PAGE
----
Suburbs without the Walls. 32

Suburbs without the Walls.

The SUBURBS without the Walls, briefly touched: As also without the Liberties more at large described. Consideration of the Inhabitants; and Buildings. The Suburb without the Postern by the Tower. Wappin: The Chapel there made a Parish. The Allom House in Wappin: Wappin Marsh. Ratcliff. Whitechapel: How it came to be called, St. Mary MATFELON. St. Dunstans Stepney. Divers Remarks of that Parish. Stebunhithe Marsh. Suburb without Bishopsgate. Soersditch. St. Leonard Shoreditch. New Artillery. Bunhil Fields. A Burying Place. Suburb without the Postern of Moregate. Morefields. Suburb without Criples Gate.

HAVING spoken of this City, the Original, and Increase by degrees; the Walls, Gates, Ditch, Castles, Towers, Bridges, the Schools, and Houses of Learning; and other Publick Charitable Foundations. And after that, how the same City is divided into Parts and Wards; and how the same are bounded: And what Monuments of Antiquity, or Ornaments of Building be in every of them: As also in the Borough of Southwark: I am lastly (to conclude this Fourth Book) to speak briefly of the Suburbs, as well without the Gates and Walls, as without the Liberties, and of the Monuments in them.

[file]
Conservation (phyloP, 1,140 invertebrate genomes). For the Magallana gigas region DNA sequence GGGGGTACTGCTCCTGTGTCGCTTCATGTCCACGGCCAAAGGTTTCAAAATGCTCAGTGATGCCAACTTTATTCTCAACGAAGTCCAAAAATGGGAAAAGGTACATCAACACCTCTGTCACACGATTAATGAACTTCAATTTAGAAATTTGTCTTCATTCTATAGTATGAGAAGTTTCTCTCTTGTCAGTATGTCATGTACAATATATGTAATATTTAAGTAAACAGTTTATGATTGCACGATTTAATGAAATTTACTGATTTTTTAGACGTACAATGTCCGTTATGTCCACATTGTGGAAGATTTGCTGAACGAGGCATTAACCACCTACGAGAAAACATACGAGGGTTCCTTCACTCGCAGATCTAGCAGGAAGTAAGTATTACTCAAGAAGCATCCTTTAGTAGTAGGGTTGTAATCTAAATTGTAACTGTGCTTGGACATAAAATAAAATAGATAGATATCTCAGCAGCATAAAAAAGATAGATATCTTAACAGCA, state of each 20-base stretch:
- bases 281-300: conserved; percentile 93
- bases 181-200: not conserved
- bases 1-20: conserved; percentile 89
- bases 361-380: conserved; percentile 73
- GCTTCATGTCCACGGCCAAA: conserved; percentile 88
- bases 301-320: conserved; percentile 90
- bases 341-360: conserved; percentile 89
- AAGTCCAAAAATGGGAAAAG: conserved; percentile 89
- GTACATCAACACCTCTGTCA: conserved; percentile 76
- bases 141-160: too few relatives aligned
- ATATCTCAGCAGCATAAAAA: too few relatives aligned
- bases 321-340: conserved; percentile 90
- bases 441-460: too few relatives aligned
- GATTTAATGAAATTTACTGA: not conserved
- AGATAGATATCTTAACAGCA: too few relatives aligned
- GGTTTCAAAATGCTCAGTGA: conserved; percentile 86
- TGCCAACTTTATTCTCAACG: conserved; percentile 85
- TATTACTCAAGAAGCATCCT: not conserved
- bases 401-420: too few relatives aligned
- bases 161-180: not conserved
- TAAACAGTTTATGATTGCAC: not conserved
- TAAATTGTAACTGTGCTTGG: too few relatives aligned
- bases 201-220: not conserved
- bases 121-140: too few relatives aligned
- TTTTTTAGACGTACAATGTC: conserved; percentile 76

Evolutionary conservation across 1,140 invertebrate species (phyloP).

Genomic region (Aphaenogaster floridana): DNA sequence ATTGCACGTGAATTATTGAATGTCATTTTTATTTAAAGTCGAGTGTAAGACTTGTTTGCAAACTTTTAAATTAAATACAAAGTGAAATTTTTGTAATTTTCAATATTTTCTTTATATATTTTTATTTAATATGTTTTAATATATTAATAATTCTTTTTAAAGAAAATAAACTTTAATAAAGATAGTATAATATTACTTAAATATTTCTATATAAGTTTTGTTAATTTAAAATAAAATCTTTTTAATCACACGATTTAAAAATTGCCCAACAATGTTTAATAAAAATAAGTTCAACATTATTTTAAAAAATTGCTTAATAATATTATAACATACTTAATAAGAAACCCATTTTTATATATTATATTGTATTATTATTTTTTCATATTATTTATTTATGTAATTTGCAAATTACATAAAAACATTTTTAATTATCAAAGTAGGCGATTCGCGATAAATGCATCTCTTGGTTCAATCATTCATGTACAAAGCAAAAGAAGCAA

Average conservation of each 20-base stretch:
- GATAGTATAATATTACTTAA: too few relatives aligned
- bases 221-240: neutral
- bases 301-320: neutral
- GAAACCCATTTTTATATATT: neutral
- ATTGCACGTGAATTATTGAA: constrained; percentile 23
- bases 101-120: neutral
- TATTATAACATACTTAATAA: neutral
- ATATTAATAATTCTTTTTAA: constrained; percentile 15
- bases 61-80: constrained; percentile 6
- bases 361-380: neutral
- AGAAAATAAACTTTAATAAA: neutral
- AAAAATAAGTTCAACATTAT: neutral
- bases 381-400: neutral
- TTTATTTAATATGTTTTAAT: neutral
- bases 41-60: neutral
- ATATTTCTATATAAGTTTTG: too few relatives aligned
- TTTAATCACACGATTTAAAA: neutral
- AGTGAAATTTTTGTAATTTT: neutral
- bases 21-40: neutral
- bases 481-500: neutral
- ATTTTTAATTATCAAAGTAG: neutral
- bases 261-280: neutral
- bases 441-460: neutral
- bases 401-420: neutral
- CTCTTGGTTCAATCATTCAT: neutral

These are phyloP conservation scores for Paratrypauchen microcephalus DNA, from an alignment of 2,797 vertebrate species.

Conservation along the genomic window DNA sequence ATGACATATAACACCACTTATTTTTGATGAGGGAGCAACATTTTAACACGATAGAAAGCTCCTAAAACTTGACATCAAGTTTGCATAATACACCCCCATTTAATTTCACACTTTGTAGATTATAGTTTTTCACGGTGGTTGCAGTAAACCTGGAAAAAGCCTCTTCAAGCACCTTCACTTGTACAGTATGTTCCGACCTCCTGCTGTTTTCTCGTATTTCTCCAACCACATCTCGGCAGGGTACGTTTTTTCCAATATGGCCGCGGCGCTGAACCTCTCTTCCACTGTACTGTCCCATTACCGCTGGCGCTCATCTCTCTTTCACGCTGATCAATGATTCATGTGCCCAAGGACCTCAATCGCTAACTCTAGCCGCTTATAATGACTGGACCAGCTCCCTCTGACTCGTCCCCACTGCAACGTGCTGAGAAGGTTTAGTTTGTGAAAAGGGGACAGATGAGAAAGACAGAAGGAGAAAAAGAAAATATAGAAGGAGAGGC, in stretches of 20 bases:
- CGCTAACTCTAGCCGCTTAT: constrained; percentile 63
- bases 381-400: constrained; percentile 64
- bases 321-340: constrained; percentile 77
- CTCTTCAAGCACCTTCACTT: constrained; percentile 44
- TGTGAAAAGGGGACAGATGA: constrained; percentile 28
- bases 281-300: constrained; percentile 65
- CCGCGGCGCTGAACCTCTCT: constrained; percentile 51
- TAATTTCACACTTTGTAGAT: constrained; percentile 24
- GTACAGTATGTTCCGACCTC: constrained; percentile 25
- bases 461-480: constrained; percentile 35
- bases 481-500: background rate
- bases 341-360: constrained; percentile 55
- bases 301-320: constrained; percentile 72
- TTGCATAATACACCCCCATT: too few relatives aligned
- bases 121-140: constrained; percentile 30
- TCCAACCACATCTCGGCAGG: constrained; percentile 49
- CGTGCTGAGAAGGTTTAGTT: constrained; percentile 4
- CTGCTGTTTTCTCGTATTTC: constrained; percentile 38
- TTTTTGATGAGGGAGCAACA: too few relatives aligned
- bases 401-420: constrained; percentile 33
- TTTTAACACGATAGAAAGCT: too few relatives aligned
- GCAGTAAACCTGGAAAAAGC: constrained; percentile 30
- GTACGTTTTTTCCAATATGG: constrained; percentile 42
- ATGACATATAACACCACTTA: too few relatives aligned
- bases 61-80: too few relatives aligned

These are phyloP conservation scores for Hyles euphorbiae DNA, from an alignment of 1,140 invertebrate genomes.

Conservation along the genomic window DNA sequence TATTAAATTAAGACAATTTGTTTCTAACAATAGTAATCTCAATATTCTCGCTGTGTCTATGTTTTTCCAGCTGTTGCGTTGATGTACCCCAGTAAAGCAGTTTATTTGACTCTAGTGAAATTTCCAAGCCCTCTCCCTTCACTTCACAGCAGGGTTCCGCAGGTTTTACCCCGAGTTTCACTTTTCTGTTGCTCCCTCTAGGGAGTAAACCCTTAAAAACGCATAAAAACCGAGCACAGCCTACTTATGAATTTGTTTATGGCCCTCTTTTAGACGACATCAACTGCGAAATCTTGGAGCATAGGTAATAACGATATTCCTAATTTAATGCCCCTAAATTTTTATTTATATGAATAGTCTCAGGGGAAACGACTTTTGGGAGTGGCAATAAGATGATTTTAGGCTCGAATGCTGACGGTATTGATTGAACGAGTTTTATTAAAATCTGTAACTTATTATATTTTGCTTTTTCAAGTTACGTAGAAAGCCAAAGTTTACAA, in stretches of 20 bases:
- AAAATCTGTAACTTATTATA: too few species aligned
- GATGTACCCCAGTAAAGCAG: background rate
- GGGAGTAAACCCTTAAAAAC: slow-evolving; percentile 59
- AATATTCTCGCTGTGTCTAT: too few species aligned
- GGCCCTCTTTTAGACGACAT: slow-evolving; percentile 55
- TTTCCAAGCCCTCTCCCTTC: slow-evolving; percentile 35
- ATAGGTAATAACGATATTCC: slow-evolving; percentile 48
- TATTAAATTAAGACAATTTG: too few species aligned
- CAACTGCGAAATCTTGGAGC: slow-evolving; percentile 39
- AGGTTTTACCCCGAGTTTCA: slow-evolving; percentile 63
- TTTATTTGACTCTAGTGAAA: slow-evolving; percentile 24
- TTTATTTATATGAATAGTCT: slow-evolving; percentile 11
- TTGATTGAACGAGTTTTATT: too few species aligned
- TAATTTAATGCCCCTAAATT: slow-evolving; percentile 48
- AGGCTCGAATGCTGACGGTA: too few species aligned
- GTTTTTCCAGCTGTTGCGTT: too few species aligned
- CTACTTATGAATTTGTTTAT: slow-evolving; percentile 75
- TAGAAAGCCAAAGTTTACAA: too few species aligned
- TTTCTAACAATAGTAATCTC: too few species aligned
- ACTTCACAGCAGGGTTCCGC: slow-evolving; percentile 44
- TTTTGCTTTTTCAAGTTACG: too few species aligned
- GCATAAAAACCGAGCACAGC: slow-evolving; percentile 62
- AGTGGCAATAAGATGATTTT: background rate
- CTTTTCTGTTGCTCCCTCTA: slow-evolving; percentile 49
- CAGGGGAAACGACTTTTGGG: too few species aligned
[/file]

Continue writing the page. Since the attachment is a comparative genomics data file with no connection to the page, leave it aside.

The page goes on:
Concerning the Estate of the Suburbs of this City, in the Reign of Henry the Second, Fitz Stephen hath these Words: Upwards on the West (saith he) is the King's Palace, which is an incomparable Building, rising with a Vawmure and Bulwark, aloft upon the River, two Miles from the Wall of the City, but yet conjoyned with a continual Suburb. On all sides, without the Houses of the Suburbs, are the Citizens Gardens and Orchards, planted with Trees, both large, sightly, and adjoining together. On the North side are Pastures and plain Medows, with Brooks running thorow them, turning Water- mills, with a pleasant noise. Not far off is a great Forest, a well wooded Chase, having good Covert for Harts, Bucks, Does, Boars, and wild Bulls. The Corn Fields are not of a hungry sandy Mould; but as the fruitful Fields of Asia, yielding plentiful Increase, and filling the Barns with Corn. There are near London, on the North side, especial Wells in the Suburbs, sweet, wholesome and clear. Amongst which, Holywell, Clarkenwell, and St. Clements well, are most famous, and most frequented by Scholars and Youths of the City in Summer Evenings, when they walk forth to take the Air.